Dr. Maheswaran then went on to outline why he believes the Sri Lankan Government needs the Tamils. He said that if the Government fails to engage the Tamils and achieve peace with justice, Sri Lanka will “continue to be in a state of war”. He further added the cost of maintaining a large military machinery, the loss of economic opportunities and exclusion from the international community will all act as incentives for the Government to seek peace with the Tamils. Quoting Prof Galtung, a renown peace activist, he also warned that the failure to do so may revive the Tamil militancy in the future and also highlighted the economic benefits which could be derived by the participation of the “Tamil intelligentsia in the development of the nation”
The Tamils, Dr. Maheswaran said, need peace to give a chance for the Tamils in Sri Lanka to regain their lives, to realise their economic and intellectual potential, to be accepted in the international community and to halt the exodus of thousands of Tamils taking perilous journeys seeking refuge.
Prior to articulating his strategies, he emphasized the need for the Tamils to accept the ground realities. He said that the International community is not in favor of separation at present. Does the Tamil Diaspora needs Dr. Maheswaran to say this hard fact, when each and every envoy to Sri Lanka has publicly stated that they do not support separation?
He went on to drive home the truth that the Tamils have lost the military war, but not the struggle for freedom. What is so controversial about it, when the LTTE itself declared on the 16th of May 2009 that they have decided to silence their guns? To date they have lived by that statement and have not done anything in contrary by word or deed.
“The rights of Tamils living in Sri Lanka are severely curtailed, Tamils lack a cohesive and credible political force in Sri Lanka and the ability to reach a political consensus must be strong amongst Tamils living internationally” were the other three ground realities he specified.
In the final part of his address, Dr. Jay Maheswaran articulated a four pronged strategy (a paradigm shift) to achieve peace and reconciliation from a Tamil perspective. Whilst the International community has been urging the Sri Lankan government to take steps towards Peace and reconciliation, it is the first time a Tamil perspective on peace and reconciliation has been published.
Following is the summary of the four strategies articulated by Dr. Jay Maheswaran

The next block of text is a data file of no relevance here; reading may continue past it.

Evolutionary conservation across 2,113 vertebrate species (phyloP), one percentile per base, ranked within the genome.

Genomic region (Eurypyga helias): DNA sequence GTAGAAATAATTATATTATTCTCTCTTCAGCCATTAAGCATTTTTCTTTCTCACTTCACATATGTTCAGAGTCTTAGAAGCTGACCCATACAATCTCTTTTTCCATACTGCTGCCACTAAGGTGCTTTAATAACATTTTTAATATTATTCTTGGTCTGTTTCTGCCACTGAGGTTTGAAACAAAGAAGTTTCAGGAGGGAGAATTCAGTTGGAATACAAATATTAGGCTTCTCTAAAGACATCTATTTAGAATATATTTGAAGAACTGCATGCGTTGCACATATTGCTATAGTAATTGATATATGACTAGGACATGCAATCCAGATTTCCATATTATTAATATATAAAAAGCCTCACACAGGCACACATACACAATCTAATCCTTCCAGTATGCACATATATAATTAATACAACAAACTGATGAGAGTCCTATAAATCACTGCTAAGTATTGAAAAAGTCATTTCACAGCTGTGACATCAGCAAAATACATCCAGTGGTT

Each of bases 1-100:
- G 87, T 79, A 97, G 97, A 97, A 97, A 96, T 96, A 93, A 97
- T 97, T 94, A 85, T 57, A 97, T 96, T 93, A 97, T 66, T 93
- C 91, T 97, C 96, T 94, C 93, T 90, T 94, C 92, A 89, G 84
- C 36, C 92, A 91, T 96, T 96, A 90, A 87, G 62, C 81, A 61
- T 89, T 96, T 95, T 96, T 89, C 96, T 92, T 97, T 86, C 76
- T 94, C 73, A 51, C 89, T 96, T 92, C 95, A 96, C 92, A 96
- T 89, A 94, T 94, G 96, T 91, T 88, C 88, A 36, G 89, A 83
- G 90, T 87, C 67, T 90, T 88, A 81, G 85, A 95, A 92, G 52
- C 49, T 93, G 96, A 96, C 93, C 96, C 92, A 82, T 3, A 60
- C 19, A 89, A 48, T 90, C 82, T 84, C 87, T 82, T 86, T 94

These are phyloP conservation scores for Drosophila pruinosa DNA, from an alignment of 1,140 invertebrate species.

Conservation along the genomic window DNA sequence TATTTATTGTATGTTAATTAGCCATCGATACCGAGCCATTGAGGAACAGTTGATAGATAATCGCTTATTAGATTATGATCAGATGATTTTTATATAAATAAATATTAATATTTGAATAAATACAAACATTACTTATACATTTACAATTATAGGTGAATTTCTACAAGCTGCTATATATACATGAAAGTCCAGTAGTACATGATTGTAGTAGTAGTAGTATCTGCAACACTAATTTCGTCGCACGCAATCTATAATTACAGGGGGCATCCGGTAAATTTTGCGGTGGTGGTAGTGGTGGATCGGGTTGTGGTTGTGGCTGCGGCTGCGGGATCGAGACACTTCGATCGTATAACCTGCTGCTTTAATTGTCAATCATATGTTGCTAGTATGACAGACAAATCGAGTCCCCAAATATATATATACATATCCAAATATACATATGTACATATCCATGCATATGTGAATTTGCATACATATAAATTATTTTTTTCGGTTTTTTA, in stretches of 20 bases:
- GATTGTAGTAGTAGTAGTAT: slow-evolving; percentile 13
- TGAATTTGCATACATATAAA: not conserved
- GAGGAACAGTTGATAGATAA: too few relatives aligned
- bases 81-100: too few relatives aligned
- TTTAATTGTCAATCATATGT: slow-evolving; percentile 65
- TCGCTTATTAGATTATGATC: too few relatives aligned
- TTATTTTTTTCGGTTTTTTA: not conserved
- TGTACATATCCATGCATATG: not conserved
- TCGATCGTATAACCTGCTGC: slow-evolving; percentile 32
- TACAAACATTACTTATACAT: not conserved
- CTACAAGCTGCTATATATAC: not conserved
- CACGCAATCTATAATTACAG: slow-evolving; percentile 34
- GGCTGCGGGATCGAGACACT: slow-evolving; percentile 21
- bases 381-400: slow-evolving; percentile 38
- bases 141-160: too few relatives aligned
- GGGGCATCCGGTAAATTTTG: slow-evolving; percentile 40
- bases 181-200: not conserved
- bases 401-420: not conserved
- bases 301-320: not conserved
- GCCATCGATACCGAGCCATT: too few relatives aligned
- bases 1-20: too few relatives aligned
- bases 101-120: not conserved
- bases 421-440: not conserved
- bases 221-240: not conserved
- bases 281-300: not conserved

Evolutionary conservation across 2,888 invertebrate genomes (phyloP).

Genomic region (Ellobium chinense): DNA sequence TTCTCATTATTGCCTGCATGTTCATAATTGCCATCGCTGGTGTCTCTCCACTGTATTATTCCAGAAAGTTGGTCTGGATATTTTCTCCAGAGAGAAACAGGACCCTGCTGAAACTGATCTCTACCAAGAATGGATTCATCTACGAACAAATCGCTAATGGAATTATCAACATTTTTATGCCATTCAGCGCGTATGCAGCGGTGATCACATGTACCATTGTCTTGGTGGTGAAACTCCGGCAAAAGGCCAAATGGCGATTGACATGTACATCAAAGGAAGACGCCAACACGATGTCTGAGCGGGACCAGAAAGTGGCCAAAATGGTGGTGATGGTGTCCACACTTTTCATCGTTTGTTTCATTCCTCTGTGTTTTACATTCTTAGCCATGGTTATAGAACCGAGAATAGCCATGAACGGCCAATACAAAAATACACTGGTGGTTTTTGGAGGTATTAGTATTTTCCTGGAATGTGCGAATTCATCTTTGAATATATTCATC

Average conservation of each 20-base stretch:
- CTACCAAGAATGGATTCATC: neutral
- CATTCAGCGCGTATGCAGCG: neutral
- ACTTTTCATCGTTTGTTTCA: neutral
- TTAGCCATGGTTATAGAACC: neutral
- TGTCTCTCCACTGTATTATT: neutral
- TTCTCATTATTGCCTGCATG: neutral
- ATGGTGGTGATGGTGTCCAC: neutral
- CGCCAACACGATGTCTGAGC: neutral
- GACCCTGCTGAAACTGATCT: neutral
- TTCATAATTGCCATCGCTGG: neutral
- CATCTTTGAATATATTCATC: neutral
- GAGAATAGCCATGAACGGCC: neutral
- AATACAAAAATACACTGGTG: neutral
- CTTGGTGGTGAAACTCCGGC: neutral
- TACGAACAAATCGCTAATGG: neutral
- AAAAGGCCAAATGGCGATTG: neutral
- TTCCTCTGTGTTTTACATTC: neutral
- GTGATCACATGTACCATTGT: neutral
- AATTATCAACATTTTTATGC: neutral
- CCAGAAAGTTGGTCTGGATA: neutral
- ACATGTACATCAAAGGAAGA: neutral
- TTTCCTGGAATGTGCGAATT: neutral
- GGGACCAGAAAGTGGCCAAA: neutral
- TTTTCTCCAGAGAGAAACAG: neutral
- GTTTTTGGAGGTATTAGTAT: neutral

1. Aiding the resettlement and rehabilitation of displaced Tamils in Sri Lanka
- The Sri Lankan Government is not committed to a respectable resettlement
- However, as a sovereign government which controls the NE of Sri Lanka we have
no choice but to work with the Government to help the displaced
- the validation of land ownership is critical, to stop the colonisation
- the need to build a self reliant society, not one dependent on hand outs
- Need for small to medium sized investments, to stimulate the NE economy
2. Building a cohesive and credible political front in Sri Lanka
- The Tamil National Alliance (TNA) is the best political choice
- The others are all ex-militants turned opportunists
- The Tamil political entities should be given the space to formulate and
articulate their policies freely and internationally
- Tamil parties should look at developing a third force which is pluralistic
3. Unifying an effective Diaspora that speaks with one political voice
- Tamil Diaspora is the strongest entity that can give voice to Tamils in Sri
- Collectively we have an economic clout
- Many organisations can emerge, but should have a consensus approach on Sri
4. Making all accountable for atrocities committed
- The western democracies may pursue the war crimes issues for more
sinister reason, but for Tamils it is Justice
- This may take a long time, the international community may give up, but
Tamils have to keep it alive
In conclusion, I believe, Dr. Jay Maheswaran articulated in his speech that the armed liberation struggle waged by the Tamils has come to a “bitter end.” The defeat at the hands of the Sinhalese regime has shaken the Tamil community all over the world. However, root causes for the Tamil liberation struggle has not been resolved yet. If peace, justice and reconciliation need to materialise in Sri Lanka, then the legitimate political aspirations of the Tamils need to be met.
“The pessimist sees difficulty in every opportunity. The optimist sees opportunity in every difficulty” - Winston Churchill